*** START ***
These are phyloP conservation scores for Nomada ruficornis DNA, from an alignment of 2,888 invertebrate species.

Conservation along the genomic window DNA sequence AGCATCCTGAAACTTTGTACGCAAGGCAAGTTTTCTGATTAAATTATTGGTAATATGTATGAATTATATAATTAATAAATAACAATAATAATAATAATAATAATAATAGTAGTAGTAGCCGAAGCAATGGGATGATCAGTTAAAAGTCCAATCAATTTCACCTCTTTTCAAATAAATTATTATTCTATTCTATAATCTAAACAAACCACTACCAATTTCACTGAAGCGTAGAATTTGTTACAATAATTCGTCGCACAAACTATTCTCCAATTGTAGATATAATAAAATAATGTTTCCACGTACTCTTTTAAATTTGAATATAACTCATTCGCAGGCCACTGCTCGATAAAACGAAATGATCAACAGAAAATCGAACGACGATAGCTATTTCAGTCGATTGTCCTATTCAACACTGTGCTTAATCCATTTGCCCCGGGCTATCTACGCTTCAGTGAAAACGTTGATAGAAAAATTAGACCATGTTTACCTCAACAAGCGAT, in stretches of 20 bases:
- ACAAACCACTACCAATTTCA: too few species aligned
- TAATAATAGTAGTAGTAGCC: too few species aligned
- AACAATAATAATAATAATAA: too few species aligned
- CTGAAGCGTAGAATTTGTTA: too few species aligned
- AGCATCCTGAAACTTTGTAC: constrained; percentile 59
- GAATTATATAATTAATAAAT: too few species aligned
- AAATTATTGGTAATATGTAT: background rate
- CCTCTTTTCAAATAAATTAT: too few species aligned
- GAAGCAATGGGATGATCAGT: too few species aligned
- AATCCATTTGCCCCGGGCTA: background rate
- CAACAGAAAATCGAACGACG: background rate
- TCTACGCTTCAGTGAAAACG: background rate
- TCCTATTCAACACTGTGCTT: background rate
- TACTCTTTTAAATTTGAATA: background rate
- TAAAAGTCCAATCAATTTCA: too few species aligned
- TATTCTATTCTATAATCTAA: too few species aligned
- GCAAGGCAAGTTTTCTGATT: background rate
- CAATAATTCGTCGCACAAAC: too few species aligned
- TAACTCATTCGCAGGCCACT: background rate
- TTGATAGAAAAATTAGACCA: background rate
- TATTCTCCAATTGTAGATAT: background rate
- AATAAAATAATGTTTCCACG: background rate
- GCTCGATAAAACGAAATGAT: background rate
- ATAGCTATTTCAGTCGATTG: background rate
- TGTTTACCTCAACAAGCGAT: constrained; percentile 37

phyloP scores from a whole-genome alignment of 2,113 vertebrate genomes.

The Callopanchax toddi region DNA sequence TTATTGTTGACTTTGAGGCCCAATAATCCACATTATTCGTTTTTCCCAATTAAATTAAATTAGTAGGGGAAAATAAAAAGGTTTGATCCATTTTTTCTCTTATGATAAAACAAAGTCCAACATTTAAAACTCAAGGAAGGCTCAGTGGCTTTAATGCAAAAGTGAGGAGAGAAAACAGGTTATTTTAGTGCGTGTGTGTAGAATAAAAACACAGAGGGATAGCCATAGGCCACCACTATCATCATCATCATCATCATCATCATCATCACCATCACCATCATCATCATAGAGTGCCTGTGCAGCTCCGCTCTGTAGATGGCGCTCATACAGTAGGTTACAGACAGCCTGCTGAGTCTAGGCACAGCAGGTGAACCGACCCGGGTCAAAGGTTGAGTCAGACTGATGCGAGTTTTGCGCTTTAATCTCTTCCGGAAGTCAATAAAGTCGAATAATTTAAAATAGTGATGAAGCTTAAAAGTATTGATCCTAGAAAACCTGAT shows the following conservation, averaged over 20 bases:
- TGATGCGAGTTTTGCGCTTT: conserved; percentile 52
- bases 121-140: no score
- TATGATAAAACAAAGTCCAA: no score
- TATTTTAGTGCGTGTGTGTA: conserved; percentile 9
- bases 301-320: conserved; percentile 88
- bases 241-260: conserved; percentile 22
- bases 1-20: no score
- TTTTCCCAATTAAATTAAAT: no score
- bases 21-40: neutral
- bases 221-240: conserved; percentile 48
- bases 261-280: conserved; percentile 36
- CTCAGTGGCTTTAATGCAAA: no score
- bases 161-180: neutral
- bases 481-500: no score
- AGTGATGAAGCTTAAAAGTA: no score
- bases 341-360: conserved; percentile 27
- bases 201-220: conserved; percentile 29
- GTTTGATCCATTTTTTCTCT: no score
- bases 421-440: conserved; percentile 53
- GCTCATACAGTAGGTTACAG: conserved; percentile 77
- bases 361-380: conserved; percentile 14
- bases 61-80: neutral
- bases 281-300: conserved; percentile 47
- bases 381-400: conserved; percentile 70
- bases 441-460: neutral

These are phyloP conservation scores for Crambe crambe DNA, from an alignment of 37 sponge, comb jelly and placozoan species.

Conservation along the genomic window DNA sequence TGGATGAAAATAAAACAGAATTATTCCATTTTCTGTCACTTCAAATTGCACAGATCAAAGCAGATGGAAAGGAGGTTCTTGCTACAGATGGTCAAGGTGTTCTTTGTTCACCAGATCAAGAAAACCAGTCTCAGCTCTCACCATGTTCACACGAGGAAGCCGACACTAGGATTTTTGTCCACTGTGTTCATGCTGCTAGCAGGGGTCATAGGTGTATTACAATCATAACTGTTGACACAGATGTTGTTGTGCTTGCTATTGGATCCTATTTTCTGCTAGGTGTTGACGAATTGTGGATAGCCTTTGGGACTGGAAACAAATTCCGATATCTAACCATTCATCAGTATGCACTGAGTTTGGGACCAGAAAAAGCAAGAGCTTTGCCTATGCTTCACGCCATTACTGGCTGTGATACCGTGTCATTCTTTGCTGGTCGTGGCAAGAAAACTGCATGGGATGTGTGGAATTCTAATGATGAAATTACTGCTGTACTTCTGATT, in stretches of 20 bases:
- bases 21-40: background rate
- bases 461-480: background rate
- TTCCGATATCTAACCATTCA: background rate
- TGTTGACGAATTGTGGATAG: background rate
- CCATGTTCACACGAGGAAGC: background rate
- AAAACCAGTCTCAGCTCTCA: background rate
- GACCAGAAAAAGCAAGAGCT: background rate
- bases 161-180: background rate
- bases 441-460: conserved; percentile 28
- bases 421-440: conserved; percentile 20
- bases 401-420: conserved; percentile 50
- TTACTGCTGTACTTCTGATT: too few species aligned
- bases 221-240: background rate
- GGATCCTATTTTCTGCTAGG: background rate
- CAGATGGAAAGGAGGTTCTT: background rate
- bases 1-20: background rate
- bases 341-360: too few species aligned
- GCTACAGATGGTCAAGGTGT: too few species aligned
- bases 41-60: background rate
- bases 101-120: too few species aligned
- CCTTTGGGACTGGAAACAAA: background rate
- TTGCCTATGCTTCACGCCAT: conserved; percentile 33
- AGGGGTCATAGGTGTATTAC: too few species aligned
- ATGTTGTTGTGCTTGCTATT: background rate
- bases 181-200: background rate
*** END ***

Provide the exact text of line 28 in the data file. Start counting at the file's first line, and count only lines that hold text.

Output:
phyloP scores from a whole-genome alignment of 2,113 vertebrate genomes.